English philosopher John Stuart Mill argues about this theory of morality known as Utilitarianism. Mill believes that Utilitarianism is the basics of morality. Utilitarianism is about the greatest happiness principle that states that people do what is right to maximize happiness and minimize sorrow. Mill believes that happiness is the sole purpose of everyday life. If people do not act for the sake of happiness, people will be miserable and unhappy. This theory values the idea of pleasure or utility, and avoidance of pain Mill explains this by stating that people 's desire particular means that justifies their happiness or for happiness overall. However, the utility is not solely based on personal pleasure but, for each member of society. An individual does what is right for the general public not because it is the right thing to do, but because it bring overall happiness. Also, this concludes that people’s rights ca...
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...asure of isolated locations, it is all about the happiness of the majority. The solution will not only maximize happiness but also minimize the pain of a group whose pain was at its maximum. That would be how Kant 's Categorical Imperative and mill’s Utilitarianism would impact the authors view point on segregation.
In the theory of morality, authors Immanuel Kant and John Stuart Mill have an interesting viewpoint on what the right thigh to do is. Kant’s theory is morality cannot be taught that but comes when an individual is rational and is based on duty. Mill’s theory is based on what will make others happy and would decrease suffering. Both theories are still incorporate in life since people do what will make others happy while doing what is morally right. These authors have identified different types of morals that are present whenever someone makes a decision.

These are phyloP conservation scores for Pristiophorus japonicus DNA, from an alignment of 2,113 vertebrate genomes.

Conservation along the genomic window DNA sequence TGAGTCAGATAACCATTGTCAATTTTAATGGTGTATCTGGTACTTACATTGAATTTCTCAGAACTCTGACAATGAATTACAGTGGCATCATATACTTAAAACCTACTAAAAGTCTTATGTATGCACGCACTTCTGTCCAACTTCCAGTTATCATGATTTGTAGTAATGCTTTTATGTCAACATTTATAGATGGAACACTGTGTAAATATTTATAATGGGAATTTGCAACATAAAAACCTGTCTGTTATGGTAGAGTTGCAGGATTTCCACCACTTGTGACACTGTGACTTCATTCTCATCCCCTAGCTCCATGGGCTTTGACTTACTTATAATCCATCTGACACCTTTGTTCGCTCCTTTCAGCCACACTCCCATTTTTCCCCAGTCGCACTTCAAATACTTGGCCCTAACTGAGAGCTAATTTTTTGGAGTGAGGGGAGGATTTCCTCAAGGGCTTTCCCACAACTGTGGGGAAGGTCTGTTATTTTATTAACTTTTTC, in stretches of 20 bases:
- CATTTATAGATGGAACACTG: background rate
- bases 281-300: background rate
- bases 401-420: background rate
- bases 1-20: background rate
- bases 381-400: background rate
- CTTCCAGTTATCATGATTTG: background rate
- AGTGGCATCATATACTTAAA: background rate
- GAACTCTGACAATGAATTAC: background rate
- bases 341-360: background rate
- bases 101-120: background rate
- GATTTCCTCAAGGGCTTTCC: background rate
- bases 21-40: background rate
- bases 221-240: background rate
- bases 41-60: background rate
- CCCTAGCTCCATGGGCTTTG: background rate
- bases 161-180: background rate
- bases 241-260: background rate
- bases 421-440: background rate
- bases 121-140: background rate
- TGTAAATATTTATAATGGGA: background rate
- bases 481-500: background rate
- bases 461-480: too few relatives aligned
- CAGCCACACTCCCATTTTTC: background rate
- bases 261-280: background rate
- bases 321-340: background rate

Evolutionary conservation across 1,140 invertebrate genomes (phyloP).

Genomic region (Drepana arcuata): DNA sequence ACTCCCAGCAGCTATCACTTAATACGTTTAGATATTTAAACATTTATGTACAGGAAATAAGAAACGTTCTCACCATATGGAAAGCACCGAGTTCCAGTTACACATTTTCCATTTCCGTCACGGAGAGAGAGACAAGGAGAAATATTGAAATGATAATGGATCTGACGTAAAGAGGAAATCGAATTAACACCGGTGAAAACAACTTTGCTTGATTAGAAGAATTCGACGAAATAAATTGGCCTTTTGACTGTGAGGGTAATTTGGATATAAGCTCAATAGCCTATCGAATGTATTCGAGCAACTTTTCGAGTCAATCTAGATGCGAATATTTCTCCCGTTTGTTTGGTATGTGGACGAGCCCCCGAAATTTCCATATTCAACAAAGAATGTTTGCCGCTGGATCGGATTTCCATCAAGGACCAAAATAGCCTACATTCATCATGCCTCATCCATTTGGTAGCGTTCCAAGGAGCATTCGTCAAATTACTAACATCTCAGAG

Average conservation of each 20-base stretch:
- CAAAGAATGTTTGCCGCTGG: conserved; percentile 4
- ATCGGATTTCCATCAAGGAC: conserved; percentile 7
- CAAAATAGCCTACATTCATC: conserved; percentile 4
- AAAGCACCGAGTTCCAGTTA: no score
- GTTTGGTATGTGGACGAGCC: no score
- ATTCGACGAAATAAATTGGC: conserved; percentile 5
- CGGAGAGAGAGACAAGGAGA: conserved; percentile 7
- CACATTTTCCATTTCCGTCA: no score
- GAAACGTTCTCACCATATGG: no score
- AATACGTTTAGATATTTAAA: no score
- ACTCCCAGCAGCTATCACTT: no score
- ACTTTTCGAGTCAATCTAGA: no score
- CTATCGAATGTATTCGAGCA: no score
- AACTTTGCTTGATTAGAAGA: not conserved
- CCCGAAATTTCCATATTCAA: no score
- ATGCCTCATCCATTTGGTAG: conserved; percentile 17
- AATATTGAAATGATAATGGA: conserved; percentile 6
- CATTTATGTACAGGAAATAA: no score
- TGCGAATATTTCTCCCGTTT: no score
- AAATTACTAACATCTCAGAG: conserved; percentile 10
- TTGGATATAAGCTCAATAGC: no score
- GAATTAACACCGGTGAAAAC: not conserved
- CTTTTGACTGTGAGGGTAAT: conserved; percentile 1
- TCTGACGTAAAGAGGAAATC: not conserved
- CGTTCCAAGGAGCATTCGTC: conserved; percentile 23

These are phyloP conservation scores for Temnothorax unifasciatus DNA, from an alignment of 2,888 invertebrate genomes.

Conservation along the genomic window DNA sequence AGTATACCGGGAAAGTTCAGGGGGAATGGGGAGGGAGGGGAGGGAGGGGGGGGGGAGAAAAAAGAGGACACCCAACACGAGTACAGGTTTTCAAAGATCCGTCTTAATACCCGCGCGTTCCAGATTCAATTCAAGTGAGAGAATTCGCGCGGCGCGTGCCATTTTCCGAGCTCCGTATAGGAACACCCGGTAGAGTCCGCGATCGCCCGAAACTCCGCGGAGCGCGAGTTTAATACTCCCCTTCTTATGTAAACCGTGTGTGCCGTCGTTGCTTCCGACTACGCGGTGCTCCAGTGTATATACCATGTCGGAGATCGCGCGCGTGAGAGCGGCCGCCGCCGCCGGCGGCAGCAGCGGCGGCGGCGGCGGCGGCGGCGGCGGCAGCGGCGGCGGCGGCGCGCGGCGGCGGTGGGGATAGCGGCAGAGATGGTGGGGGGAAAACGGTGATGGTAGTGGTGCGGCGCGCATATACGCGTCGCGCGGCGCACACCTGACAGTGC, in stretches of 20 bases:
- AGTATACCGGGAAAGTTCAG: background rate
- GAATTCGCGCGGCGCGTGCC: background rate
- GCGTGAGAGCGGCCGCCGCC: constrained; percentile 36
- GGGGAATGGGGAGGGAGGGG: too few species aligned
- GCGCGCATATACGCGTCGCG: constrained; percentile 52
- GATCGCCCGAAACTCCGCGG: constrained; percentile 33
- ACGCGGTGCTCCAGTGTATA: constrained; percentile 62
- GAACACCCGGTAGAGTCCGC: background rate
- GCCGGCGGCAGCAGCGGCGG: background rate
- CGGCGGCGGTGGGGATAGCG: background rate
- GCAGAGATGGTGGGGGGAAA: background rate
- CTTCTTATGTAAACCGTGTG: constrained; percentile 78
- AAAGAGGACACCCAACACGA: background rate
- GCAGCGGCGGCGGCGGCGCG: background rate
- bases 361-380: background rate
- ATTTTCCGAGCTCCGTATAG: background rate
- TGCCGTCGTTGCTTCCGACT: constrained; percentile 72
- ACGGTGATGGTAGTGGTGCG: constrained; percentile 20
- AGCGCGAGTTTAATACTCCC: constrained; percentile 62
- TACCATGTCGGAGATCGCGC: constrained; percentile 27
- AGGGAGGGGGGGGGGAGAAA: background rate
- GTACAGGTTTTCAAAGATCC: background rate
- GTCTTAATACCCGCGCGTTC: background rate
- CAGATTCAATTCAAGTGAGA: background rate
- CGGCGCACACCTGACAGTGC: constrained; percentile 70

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- On the other hand, when determining the morality of the act of giving money, John Stuart Mill’s utilitarian ethical theory would focus on consequences as well as two main components: deriving highest pleasure and avoiding pain for the majority (Mill 8). Mill argues, “He who saves a fellow creature from drowning does what is morally right, whether his motive be duty or the hope of being paid for his trouble” (Mill 18). Through this example, John Stuart Mill describes the importance of consequences, rather than motive in determining whether an act is ethical.... [tags: Ethics, Utilitarianism, Morality, Immanuel Kant]
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